Montezuma County now has the option to crack down on landowners who dismiss major invasive weed infestations on their land.
After a public hearing on Monday, the board of county commissioners passed a tough weed enforcement policy targeting scofflaws who don’t properly manage, and/or continually allow noxious weeds to flourish.
“It’s a problem because if I control my weeds it doesn’t matter if my neighbor doesn’t control his because the seeds just blow over,” said commissioner Steve Chappell.
The Montezuma County Noxious Weed Plan (MCWP) has teeth, allowing county officials to act if mitigation plans, multiple notice letters, phone calls and face-to-face warnings to violators are ignored.
According to the ordinance, “In the event the landowner ... fails to comply with any notice to eradicate or manage the identified weeds or implement the plan developed by the arbitration panel, the MCWP shall provide for and compel the eradication or management of such weeds in any manner deemed necessary.”
County officials said severe enforcement is a last result, but the ordinance allows the county to control a landowner’s weeds and then bill the landowner or put a tax lien on his or her property in order to collect payment.
The county weed ordinance was modeled from the Colorado Noxious Weed Act, enacted by the state to prevent noxious weeds from threatening natural resources and agriculture.
“This management is with the intent of maintaining and protecting property values of property owners and their adjacent properties,” the ordinance states. “It is the duty of all persons to use integrated methods to manage and prevent the spread of all noxious weeds if the plants are likely to be ecologically destructive or aesthetically or materially damaging to neighboring lands.”
The county has a 50-50 cost-share program in place to help landowners pay for their weed control. The county contribution tops out at $250 per year.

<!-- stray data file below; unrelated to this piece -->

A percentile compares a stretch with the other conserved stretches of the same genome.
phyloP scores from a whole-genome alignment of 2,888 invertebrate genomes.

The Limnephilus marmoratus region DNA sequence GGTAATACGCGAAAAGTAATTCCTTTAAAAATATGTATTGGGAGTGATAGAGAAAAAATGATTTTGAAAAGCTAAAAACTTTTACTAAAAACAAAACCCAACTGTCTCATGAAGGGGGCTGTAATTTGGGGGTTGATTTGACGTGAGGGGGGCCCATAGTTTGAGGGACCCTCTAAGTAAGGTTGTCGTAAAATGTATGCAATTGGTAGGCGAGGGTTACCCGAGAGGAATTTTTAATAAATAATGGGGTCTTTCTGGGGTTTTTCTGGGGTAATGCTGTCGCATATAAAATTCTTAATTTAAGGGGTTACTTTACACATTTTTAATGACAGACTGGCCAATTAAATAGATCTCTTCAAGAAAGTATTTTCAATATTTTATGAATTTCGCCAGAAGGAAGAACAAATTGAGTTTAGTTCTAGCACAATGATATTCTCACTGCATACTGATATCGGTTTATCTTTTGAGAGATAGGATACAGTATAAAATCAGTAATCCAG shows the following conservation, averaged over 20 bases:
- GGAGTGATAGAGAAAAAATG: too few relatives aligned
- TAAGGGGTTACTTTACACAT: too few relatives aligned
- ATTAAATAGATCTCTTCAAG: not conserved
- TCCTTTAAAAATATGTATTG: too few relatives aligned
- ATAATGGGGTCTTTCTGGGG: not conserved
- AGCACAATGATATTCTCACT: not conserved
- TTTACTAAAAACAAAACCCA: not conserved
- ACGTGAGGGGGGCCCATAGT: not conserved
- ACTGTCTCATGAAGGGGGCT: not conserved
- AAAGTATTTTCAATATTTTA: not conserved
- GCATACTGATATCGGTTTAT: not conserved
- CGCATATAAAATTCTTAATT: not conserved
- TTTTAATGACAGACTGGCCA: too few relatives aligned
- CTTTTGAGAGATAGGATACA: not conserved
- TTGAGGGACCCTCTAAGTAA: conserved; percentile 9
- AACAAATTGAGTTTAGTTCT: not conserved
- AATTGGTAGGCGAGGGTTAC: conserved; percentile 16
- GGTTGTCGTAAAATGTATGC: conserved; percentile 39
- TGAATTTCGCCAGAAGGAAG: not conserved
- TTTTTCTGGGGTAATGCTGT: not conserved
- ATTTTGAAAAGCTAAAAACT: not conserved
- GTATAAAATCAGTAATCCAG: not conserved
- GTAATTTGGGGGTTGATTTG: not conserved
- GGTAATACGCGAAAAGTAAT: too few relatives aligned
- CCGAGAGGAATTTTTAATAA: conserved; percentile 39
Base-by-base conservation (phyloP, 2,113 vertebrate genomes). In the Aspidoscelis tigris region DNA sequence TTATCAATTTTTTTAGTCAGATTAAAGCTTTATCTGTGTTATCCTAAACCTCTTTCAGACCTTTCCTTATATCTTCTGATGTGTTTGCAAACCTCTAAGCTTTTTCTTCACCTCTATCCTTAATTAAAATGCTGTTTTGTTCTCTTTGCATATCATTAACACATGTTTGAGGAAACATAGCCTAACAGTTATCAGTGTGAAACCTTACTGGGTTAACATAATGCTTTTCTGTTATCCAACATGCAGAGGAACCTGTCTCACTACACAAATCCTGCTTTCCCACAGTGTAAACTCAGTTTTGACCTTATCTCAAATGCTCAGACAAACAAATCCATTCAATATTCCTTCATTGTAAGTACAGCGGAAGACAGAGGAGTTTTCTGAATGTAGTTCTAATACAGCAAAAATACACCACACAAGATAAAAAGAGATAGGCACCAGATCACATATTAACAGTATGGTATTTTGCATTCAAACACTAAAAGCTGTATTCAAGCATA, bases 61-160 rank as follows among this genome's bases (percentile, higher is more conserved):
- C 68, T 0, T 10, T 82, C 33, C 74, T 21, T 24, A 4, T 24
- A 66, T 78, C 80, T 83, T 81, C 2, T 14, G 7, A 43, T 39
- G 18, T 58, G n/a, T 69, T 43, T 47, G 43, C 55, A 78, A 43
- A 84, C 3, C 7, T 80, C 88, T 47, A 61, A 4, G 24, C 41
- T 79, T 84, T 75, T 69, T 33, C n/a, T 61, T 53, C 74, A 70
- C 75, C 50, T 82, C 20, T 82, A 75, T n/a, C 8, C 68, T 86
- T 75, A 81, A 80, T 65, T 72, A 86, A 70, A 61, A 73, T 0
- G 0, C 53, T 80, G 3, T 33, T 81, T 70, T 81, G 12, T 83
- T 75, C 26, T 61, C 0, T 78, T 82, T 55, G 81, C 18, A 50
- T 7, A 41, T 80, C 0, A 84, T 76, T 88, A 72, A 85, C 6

If a property is deemed problematic, under the ordinance a mitigation plan is put in place with the landowner. The county then creates a weed-controlled barrier for at least 50 feet around the property, and the property owner is responsible for weed management within his or her boundary.
Several people testified in favor of the ordinance. A similar weed policy is in place in La Plata County.
“We want to educate landowners of the different types of noxious weeds that are a problem,” said Steve Miles, of the county weed advisory board. “We have published a guidebook on the worst 10 to 12 weeds, and we’re getting the word out that they are worth controlling.”
It was noted that Russian thistle can be effectively controlled by putting down affordable pre-emergent herbicides on problem acres. Application costs $2 to $3 per acre.
Frank Green, who controls weeds for the Dolores Water Conservancy District, noted that kochia is becoming a bigger problem.
“It is becoming tougher to control because it is more resistant to herbicides,” he said.
Said one farmer, “When you spend $25,000 to spray for knapweed on 600 acres, and then it all comes back the next year, due seeds blowing over from other properties, it becomes a big economic issue.”
Another problem are weeds that grow uncontrolled in designated open space areas of platted subdivisions.
“It is the responsibility of the subdivision lot owners to control those weeds, and this is not well understood by those residents,” said planning assistant LeAnn Milligan.
Investigations into problem weed areas will be complaint driven and also by county staff observation. Letters are then sent to the landowner.
“One tactic I’ve seen work is for the county prepare in advance letters for areas that are known to be problematic so they can be sent out advising control of the weeds before they go to seed,” Miles said.
There are three categories for noxious weeds in the ordinance. A list are targeted for eradication; B list weeds must be managed, and C list are recommended for management.
“I farm 3,000 acres with my son, and (controlling weeds) can be done,” said Brad Foyt.
The weed ordinance will be posted on the county website at http://www.co.montezuma.co.us/ soon. The A, B, and C lists of weeds are included in the document.
“It is a good ordinance – it makes the landowner be responsible,” added commissioner Keenan Ertel.